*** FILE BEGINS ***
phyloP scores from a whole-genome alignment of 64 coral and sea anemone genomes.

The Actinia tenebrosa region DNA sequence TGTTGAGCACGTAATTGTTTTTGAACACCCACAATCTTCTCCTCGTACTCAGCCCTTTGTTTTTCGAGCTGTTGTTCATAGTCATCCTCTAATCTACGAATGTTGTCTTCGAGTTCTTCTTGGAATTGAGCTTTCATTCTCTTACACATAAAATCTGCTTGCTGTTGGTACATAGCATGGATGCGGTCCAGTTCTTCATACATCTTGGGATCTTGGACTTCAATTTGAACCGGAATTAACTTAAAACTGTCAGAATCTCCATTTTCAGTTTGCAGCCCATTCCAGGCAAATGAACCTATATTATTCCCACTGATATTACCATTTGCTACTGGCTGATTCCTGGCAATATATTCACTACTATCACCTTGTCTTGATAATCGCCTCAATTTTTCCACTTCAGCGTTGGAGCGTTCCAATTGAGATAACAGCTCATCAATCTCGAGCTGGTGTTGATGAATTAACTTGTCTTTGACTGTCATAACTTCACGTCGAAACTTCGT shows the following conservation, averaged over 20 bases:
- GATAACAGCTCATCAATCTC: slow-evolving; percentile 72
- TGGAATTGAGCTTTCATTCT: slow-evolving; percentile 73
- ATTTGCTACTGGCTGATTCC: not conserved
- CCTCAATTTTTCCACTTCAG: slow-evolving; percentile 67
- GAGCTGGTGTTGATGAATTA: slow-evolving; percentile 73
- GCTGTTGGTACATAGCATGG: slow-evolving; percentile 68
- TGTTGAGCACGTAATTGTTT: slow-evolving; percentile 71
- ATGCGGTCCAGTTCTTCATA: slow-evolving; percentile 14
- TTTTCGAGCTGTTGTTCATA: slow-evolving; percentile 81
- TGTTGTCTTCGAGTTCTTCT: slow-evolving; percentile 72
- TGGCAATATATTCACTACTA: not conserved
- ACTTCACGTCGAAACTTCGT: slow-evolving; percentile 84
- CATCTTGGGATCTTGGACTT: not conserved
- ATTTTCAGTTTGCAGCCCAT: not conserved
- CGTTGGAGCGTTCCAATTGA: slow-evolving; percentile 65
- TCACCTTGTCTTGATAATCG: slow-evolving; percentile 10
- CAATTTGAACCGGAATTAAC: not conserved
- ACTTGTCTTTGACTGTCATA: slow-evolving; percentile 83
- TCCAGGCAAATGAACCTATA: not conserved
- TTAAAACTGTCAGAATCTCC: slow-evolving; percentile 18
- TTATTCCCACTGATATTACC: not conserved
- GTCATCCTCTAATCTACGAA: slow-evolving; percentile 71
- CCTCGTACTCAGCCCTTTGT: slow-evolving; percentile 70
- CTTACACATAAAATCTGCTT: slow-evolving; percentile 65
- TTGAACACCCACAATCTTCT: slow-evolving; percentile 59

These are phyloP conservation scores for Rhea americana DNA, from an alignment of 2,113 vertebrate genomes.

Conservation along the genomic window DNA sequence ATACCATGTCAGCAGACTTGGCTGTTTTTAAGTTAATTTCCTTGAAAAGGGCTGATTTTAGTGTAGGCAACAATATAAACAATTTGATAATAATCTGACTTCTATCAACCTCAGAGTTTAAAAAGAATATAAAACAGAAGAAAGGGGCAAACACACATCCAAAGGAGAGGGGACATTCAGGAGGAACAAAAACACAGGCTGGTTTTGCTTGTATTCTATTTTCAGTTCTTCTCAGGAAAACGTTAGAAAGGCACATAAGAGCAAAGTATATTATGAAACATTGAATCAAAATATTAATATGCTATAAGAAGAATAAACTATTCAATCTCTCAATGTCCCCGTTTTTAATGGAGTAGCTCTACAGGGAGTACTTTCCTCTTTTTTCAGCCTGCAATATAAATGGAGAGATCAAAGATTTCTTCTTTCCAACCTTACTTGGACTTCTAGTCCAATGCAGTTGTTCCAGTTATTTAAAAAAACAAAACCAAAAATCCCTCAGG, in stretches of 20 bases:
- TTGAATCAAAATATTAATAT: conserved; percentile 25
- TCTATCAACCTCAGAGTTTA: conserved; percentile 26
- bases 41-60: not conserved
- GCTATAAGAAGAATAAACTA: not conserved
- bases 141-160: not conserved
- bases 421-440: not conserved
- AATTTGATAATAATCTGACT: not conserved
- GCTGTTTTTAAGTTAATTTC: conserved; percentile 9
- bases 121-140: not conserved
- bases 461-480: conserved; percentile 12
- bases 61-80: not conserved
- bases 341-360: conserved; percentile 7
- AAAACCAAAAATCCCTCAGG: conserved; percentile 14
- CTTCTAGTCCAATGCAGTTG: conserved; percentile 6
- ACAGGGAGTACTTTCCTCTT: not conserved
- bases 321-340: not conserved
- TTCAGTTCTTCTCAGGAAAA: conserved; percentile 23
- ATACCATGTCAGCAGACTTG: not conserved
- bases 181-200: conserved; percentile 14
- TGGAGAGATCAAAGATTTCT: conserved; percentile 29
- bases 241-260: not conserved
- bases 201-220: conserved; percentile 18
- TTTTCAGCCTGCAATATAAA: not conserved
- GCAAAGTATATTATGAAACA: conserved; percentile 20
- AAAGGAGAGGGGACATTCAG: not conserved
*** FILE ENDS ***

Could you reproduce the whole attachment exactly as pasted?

phyloP scores from a whole-genome alignment of 64 coral and sea anemone genomes.

The Actinia tenebrosa region DNA sequence TGTTGAGCACGTAATTGTTTTTGAACACCCACAATCTTCTCCTCGTACTCAGCCCTTTGTTTTTCGAGCTGTTGTTCATAGTCATCCTCTAATCTACGAATGTTGTCTTCGAGTTCTTCTTGGAATTGAGCTTTCATTCTCTTACACATAAAATCTGCTTGCTGTTGGTACATAGCATGGATGCGGTCCAGTTCTTCATACATCTTGGGATCTTGGACTTCAATTTGAACCGGAATTAACTTAAAACTGTCAGAATCTCCATTTTCAGTTTGCAGCCCATTCCAGGCAAATGAACCTATATTATTCCCACTGATATTACCATTTGCTACTGGCTGATTCCTGGCAATATATTCACTACTATCACCTTGTCTTGATAATCGCCTCAATTTTTCCACTTCAGCGTTGGAGCGTTCCAATTGAGATAACAGCTCATCAATCTCGAGCTGGTGTTGATGAATTAACTTGTCTTTGACTGTCATAACTTCACGTCGAAACTTCGT shows the following conservation, averaged over 20 bases:
- GATAACAGCTCATCAATCTC: slow-evolving; percentile 72
- TGGAATTGAGCTTTCATTCT: slow-evolving; percentile 73
- ATTTGCTACTGGCTGATTCC: not conserved
- CCTCAATTTTTCCACTTCAG: slow-evolving; percentile 67
- GAGCTGGTGTTGATGAATTA: slow-evolving; percentile 73
- GCTGTTGGTACATAGCATGG: slow-evolving; percentile 68
- TGTTGAGCACGTAATTGTTT: slow-evolving; percentile 71
- ATGCGGTCCAGTTCTTCATA: slow-evolving; percentile 14
- TTTTCGAGCTGTTGTTCATA: slow-evolving; percentile 81
- TGTTGTCTTCGAGTTCTTCT: slow-evolving; percentile 72
- TGGCAATATATTCACTACTA: not conserved
- ACTTCACGTCGAAACTTCGT: slow-evolving; percentile 84
- CATCTTGGGATCTTGGACTT: not conserved
- ATTTTCAGTTTGCAGCCCAT: not conserved
- CGTTGGAGCGTTCCAATTGA: slow-evolving; percentile 65
- TCACCTTGTCTTGATAATCG: slow-evolving; percentile 10
- CAATTTGAACCGGAATTAAC: not conserved
- ACTTGTCTTTGACTGTCATA: slow-evolving; percentile 83
- TCCAGGCAAATGAACCTATA: not conserved
- TTAAAACTGTCAGAATCTCC: slow-evolving; percentile 18
- TTATTCCCACTGATATTACC: not conserved
- GTCATCCTCTAATCTACGAA: slow-evolving; percentile 71
- CCTCGTACTCAGCCCTTTGT: slow-evolving; percentile 70
- CTTACACATAAAATCTGCTT: slow-evolving; percentile 65
- TTGAACACCCACAATCTTCT: slow-evolving; percentile 59

These are phyloP conservation scores for Rhea americana DNA, from an alignment of 2,113 vertebrate genomes.

Conservation along the genomic window DNA sequence ATACCATGTCAGCAGACTTGGCTGTTTTTAAGTTAATTTCCTTGAAAAGGGCTGATTTTAGTGTAGGCAACAATATAAACAATTTGATAATAATCTGACTTCTATCAACCTCAGAGTTTAAAAAGAATATAAAACAGAAGAAAGGGGCAAACACACATCCAAAGGAGAGGGGACATTCAGGAGGAACAAAAACACAGGCTGGTTTTGCTTGTATTCTATTTTCAGTTCTTCTCAGGAAAACGTTAGAAAGGCACATAAGAGCAAAGTATATTATGAAACATTGAATCAAAATATTAATATGCTATAAGAAGAATAAACTATTCAATCTCTCAATGTCCCCGTTTTTAATGGAGTAGCTCTACAGGGAGTACTTTCCTCTTTTTTCAGCCTGCAATATAAATGGAGAGATCAAAGATTTCTTCTTTCCAACCTTACTTGGACTTCTAGTCCAATGCAGTTGTTCCAGTTATTTAAAAAAACAAAACCAAAAATCCCTCAGG, in stretches of 20 bases:
- TTGAATCAAAATATTAATAT: conserved; percentile 25
- TCTATCAACCTCAGAGTTTA: conserved; percentile 26
- bases 41-60: not conserved
- GCTATAAGAAGAATAAACTA: not conserved
- bases 141-160: not conserved
- bases 421-440: not conserved
- AATTTGATAATAATCTGACT: not conserved
- GCTGTTTTTAAGTTAATTTC: conserved; percentile 9
- bases 121-140: not conserved
- bases 461-480: conserved; percentile 12
- bases 61-80: not conserved
- bases 341-360: conserved; percentile 7
- AAAACCAAAAATCCCTCAGG: conserved; percentile 14
- CTTCTAGTCCAATGCAGTTG: conserved; percentile 6
- ACAGGGAGTACTTTCCTCTT: not conserved
- bases 321-340: not conserved
- TTCAGTTCTTCTCAGGAAAA: conserved; percentile 23
- ATACCATGTCAGCAGACTTG: not conserved
- bases 181-200: conserved; percentile 14
- TGGAGAGATCAAAGATTTCT: conserved; percentile 29
- bases 241-260: not conserved
- bases 201-220: conserved; percentile 18
- TTTTCAGCCTGCAATATAAA: not conserved
- GCAAAGTATATTATGAAACA: conserved; percentile 20
- AAAGGAGAGGGGACATTCAG: not conserved